Articles Posted in Serious Injuries and Wrongful Death

There has been a major change in the law of damages in Kentucky for children (or others) who die as a result of negligence, and the change doesn’t help the injured person.

In Kentucky wrongful death cases, the estate of the person who died may recover damages for funeral expenses and the destruction of the dead person’s ability to earn money. W. L. Harper Co. v. Slusher, 469 S.W.2d 955 (Ky. 1971). The estate may also recover damages that the deceased person incurred before he or she died, such as pain and suffering and medical expenses. KRS 411.133. In many cases, though, especially when a death occurred suddenly, the bulk of the damages available to an estate is the loss of the ability to earn money.

Some juries have been hesitant to award damages for destruction of earning capacity when a child dies before he or she has started working. Until last Thursday, the law in Kentucky was that unless the child had some pre-existing condition that would have prevented him or her from earning money as an adult, the jury was required to award damages for destruction of earning power. In other words, as long as the child was a relatively healthy person before he or she was injured, if a jury determined a defendant was negligent and caused the child’s death but awarded $0 for destruction of earning capacity, it was an inconsistent verdict. Either the court had to order the jury to continue deliberations and determine a fair award, or the plaintiff was entitled to a new trial on the issue of damages only. That is, once liability was established in the first trial, all the jury could do in the second trial was award additional damages for destruction of earning capacity.

These days, almost everyone will have a social media account during their lifetime. Consequently, social media has found its way into almost every part of modern life, including the courtroom. This is one reason why it is extremely important to monitor your social media accounts, especially if you are involved in litigation. Our team at Garmer & Prather can guide you through every step of your personal injury case, including how to handle your social media accounts.

The expression that, once something is on the internet it is there forever and anyone can find it, holds true for litigation purposes, too. You should assume that opposing lawyers and witnesses will look for your social media profiles. You should also assume members of the jury will explore your social media accounts, too.

At times, social media can be detrimental to your case, even if it was a seemingly harmless or unrelated status update or post. Consider this: You are involved in a case and are claiming serious lower back injury from a recent automobile collision. You probably know that you should not post about the owner of the vehicle that rear-ended you. However, last weekend you posted a photo of you and some friends enjoying a hike at a local nature trail. This seemingly innocent post can be misrepresented or misinterpreted by opposing counsel or a juror. They may not know that your physical therapist encouraged you to exercise to control your pain. They may simply conclude that the injuries you claim were not realistic.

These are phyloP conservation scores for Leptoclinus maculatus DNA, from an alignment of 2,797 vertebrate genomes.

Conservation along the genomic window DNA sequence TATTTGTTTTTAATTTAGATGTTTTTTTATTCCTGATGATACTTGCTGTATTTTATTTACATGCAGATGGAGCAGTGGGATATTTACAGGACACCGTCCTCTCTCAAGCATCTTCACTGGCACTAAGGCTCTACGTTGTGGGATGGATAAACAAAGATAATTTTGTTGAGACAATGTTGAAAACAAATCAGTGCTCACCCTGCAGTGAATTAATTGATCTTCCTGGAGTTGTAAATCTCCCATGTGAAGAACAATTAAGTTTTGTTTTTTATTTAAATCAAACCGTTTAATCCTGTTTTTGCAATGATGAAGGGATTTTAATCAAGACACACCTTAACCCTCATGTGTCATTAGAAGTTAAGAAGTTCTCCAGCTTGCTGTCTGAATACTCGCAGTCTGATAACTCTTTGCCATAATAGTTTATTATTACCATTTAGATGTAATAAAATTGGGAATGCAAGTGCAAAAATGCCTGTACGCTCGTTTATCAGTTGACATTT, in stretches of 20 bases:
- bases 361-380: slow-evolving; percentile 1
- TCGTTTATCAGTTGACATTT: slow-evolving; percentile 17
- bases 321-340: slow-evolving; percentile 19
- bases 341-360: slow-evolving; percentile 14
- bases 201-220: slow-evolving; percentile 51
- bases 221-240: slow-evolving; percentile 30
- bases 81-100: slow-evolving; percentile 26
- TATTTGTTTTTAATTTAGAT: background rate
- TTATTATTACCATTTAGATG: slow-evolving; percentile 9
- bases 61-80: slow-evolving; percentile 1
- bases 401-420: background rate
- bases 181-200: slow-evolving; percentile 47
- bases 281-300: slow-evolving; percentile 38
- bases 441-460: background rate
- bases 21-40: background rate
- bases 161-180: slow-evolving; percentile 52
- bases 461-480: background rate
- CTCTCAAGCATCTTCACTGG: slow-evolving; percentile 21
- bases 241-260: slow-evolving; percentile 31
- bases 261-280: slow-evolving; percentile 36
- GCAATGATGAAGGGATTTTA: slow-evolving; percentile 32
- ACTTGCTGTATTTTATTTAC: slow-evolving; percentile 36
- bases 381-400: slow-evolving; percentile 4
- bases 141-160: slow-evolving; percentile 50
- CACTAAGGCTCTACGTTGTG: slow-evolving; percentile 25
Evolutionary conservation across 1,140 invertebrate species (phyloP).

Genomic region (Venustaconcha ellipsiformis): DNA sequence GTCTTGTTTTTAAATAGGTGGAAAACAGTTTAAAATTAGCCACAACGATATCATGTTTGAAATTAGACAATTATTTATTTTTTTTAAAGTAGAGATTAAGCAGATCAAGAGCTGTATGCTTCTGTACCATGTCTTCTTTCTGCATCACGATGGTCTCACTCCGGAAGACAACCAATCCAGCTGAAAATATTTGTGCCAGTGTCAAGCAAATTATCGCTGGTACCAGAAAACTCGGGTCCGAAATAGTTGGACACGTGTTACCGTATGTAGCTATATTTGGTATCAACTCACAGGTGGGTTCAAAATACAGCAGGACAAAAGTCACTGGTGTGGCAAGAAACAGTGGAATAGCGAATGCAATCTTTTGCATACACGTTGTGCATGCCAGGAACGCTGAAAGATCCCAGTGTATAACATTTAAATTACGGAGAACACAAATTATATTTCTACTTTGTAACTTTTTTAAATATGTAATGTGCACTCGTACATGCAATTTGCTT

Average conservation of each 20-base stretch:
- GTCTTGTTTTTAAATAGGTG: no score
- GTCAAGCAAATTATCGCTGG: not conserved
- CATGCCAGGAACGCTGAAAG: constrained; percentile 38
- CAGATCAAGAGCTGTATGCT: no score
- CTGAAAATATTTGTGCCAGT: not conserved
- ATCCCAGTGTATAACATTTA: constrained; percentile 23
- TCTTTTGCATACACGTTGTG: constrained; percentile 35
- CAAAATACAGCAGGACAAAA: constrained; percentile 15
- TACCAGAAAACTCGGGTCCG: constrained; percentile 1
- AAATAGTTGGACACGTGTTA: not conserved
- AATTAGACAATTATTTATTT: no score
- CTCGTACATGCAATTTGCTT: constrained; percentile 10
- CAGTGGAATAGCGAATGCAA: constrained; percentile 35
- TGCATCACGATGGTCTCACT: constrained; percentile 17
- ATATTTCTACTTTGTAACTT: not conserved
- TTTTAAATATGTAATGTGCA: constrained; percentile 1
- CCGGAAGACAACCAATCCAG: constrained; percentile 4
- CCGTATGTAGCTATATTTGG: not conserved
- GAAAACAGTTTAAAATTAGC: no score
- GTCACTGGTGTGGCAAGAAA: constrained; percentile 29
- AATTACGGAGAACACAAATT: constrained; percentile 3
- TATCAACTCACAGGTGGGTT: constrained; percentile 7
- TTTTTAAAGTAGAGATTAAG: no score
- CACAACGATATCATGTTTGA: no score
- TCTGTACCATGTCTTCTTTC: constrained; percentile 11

The nursing homes in Kentucky have problems — and advocates for residents say that no one in the government is doing anything to fix them.

Federal law is somewhat vague about the staffing requirements for nursing homes, leaving it mostly up to the states to pass legislation that is more specific. Kentucky, however, has not done so. Efforts to pass a 2017 bill that would have required a mandatory minimum staff fell flat. Those opposed — who largely represent the nursing homes’ interests — said that Kentucky’s nursing homes simply couldn’t manage it. The bill would have required just a single nurse for every 21 patients during daylight hours and one nurse’s aide for every 10 patients.

In essence, the lack of legislation leaves Kentucky’s nursing homes able to set their own minimum staffing levels — and they prefer it that way. According to a rating system used by the United States Centers for Medicare and Medicaid Services, 43 percent of the state’s nursing homes were rated either “much below” or “below” average when it came to the type of care they provide their residents. That puts Kentucky toward the bottom of the national list.

Spinal cord injuries are among the most traumatic events that can happen to a person’s body. They create ongoing complications that go far beyond even the physical devastation of the initial injury.

While anyone can appreciate the enormous consequences of a spinal cord injury on someone’s life, most people aren’t aware of the additional health problems that are common when someone is immobile.

Immediately after a spinal cord injury, medical care tends to be focused on trying to get the patient into a stable condition. Occasionally, surgery to try to lessen the patient’s injury or reduce pressure on a nerve bundle is warranted early on in a case. Most of the ongoing medical care, however, tends to focus on rehabilitation and adaptive medicine.

An unexpected death is always tragic — but it’s even worse when the death could have been prevented.

Those deaths often occur through things like truck accidents, injuries on construction sites and surgical mistakes. When the victims of these devastating events don’t live long enough to bring their own personal injury claims to court, their survivors can take action. They sometimes file two different type of lawsuits related to a victim’s death: a wrongful death claim and a survival action.

What are the differences between the two? How do they relate to one another? This is what you should know:

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